BANGOR, Maine — Faculty representatives of the University of Maine System’s seven campuses refused to participate in a meeting with the University of Maine System Board of Trustees Monday afternoon, citing contentious contract negotiations.
The faculty representatives wore pins that read, “Another University Employee Working Without a CONTRACT.”
The faculty union’s contract expired June 30, 2011, and faculty have been operating under the conditions of that old contract ever since, according to Tracy Bigney, chief human resources and organization development officer for the University of Maine System. Negotiations for a new contract began in April 2011. They are the only one of six unions representing university workers who are working under an expired contract.
“We have chosen not to participate in view of the refusal of the system’s negotiating team to move forward with a fair and equitable contract for faculty members who have been working without a contract for nearly two years and agreed to no raise in the prior contract,” Valerie Hart, faculty representative for the University of Southern Maine, said.
Hart read a statement at the beginning of an afternoon session dedicated to discussion between the trustees and faculty representatives. Hart said in her statement that faculty representatives would “not participate in our normal dialogue with the system and board of trustees.”
She said that the system’s negotiating team was using “stonewalling tactics” and criticized the system for spending “millions of dollars for consultants during the past decade and then complain[ing] that funds do not exist for equitable employee compensation.”
“In lieu of our regular meeting time, we hope you take this opportunity to discuss how we can reach a mutual accord that is in the best interest of the students and citizens of Maine that the faculty serve,” Hart said. Instead of a discussion, the meeting broke for about 30 minutes.
System Chancellor James Page said “all parties agree that we need to get this resolved.”
The dispute has dragged on since April 2011. During mediation in March 2012, the two parties agreed on several issues, but couldn’t come to a settlement on an across-the-board pay increase for faculty. A three-member fact-finding panel later recommended 2-1 that faculty get a 1.5 percent increase in the first year of the contract, which would grow to 3 percent in the second year. The other member of the panel recommended a 0.7 percent increase, according to Bigney.
The next step, according to Bigney, would be arbitration, where a panel would hear arguments from both sides and issue a binding report to resolve the dispute. She said the parties are in the early stages of selecting three people to serve on that panel.
“I understand their frustration at the lack of a contract,” Bigney said after Monday’s trustees meeting, but giving an across-the-board raise wouldn’t be “prudent” given the university’s financial standing.
The system voted to keep in-state tuition flat for the next three school years, and its other main source of revenue, allocations, also will remain flat next year. The university also faces a $2.5 million curtailment this year.
“Everybody hits their limit, and we’ve hit ours,” said Ron Mosley, president of the Associated Faculties of the Universities of Maine. He said faculty members felt “devalued” and frustrated.
“We are unhappy. We are angry,” Mosley said. “It’s not getting better. It’s getting worse.”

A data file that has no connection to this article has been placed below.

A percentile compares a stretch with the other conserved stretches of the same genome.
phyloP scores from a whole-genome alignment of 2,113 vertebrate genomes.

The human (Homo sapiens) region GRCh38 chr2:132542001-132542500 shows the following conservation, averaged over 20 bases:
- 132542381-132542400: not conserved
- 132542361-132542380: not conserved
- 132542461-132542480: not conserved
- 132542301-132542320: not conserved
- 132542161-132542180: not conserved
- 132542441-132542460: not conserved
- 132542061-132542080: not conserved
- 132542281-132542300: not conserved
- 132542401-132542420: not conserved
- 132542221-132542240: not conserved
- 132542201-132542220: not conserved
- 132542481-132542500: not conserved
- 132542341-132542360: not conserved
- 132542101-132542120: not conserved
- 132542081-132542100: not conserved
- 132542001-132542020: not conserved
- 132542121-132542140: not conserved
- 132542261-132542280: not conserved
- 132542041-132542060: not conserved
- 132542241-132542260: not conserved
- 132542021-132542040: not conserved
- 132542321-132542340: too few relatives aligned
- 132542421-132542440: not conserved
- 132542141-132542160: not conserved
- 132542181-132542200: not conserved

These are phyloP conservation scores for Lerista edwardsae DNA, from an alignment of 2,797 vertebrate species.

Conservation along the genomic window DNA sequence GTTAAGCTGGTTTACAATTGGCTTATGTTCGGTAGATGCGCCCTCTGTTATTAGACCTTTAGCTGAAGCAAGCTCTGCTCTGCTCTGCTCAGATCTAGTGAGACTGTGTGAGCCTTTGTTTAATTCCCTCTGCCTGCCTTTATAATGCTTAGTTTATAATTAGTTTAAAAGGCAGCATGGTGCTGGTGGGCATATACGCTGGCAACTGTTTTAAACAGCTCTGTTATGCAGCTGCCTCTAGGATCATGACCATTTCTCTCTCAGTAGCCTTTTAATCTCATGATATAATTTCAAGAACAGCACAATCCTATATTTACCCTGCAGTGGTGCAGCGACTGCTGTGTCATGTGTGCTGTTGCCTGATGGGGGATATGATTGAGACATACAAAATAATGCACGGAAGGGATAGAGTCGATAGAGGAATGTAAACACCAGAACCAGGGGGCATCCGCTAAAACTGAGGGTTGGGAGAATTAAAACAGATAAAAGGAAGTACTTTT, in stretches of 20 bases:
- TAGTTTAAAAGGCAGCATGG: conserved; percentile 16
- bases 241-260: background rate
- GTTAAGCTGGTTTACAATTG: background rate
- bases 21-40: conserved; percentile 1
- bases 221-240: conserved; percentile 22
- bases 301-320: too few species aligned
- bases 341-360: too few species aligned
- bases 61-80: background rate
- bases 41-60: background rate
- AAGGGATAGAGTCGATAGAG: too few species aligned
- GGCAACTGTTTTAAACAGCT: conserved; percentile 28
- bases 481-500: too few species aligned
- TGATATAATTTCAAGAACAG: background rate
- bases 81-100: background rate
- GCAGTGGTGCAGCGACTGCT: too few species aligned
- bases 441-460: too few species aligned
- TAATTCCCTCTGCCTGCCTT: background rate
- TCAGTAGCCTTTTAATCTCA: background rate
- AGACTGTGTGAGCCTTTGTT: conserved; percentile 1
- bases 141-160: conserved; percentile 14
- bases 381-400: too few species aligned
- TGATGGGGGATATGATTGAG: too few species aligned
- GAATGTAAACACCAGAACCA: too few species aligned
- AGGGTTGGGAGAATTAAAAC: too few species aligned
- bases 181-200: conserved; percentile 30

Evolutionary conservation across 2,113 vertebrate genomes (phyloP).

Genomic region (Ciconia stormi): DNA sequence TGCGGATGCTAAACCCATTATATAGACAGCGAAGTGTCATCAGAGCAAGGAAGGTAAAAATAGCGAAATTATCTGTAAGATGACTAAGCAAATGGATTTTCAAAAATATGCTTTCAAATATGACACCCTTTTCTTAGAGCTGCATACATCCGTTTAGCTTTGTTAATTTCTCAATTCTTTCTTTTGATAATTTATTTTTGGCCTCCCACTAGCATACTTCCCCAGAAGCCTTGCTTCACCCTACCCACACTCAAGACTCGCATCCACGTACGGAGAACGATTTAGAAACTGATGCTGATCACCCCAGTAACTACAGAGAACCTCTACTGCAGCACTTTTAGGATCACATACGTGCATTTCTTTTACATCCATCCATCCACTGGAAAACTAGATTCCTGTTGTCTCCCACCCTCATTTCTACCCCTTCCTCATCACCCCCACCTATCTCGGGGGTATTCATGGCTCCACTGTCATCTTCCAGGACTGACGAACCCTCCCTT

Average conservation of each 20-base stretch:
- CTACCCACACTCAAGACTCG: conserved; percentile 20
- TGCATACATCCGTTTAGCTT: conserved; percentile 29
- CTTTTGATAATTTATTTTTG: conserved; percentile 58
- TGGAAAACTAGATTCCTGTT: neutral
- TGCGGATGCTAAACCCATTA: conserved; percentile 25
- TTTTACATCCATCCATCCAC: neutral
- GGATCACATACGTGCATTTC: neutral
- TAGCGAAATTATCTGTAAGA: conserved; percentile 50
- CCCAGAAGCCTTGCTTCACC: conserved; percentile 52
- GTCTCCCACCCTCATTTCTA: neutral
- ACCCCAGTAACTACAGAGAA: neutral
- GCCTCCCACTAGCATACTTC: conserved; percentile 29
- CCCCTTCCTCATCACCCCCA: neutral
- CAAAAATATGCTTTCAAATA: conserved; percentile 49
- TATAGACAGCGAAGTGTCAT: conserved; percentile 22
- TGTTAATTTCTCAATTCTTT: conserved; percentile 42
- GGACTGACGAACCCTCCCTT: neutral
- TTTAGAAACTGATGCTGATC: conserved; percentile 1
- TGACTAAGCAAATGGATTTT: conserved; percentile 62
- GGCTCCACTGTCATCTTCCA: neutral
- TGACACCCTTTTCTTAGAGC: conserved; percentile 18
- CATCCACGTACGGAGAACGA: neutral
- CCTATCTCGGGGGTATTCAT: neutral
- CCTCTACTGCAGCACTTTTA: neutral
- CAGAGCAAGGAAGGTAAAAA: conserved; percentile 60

Much of Monday’s daylong University of Maine System Board of Trustees meeting consisted of presentations updating trustees on the progress of the first round of a series of goals and initiatives adopted by the board a year ago.
Those changes include creating a consistent system for transferring credits among the system’s universities, as well as performance-based funding that allocates money based on how individual campuses meet certain goals, such as the rate of degree attainment.
University of Maine at Fort Kent President Wilson Hess, who is chairman of the committee that drafted the credit transfer plan, told the trustees that the behavior of students and nature of higher education have changed, with students attending or taking courses from multiple colleges and universities before graduating. He said universities haven’t adapted to ease that nontraditional approach to earning a degree.
Page said that progress on these initiatives gave the system significant leverage in its bid to secure flat funding. The fact that the governor’s proposed budget keeps funding level “reaffirms that we’re on the right track,” Page said.
“It is our progress in these areas that is giving us the credibility to say we are responsive,” the chancellor added.
In other business, the trustees:
• Approved the expenditure of up to $1.55 million to install about 80 geothermal wells at the University of Maine at Farmington’s Mantor Green. The wells will be used to heat Preble Hall, Thomas Auditorium, Ricker Hall and Ricker Addition and are projected to pay for themselves in oil savings in 8-10 years.
• Listened to a presentation given by Habib Dagher, Director of the Advanced Structures and Composites Center at the University of Maine in Orono, about the progress of the university’s offshore wind turbine initiative.
• Approved $3.2 million in university funds to renovate UMaine’s Estabrooke Hall, converting the dormitory into a new “collaborative and active learning classroom” and creating a space for the Honors Program.
• Approved spending $650,000 for the replacement of a pair of oil-fired boilers at Merrill Hall on the University of Maine at Farmington campus.
• Accepted a gift of 200 acres of undeveloped property left to the University of Maine at Machias.
• Approved the creation of a bachelor’s degree program in aviation at the University of Maine at Augusta.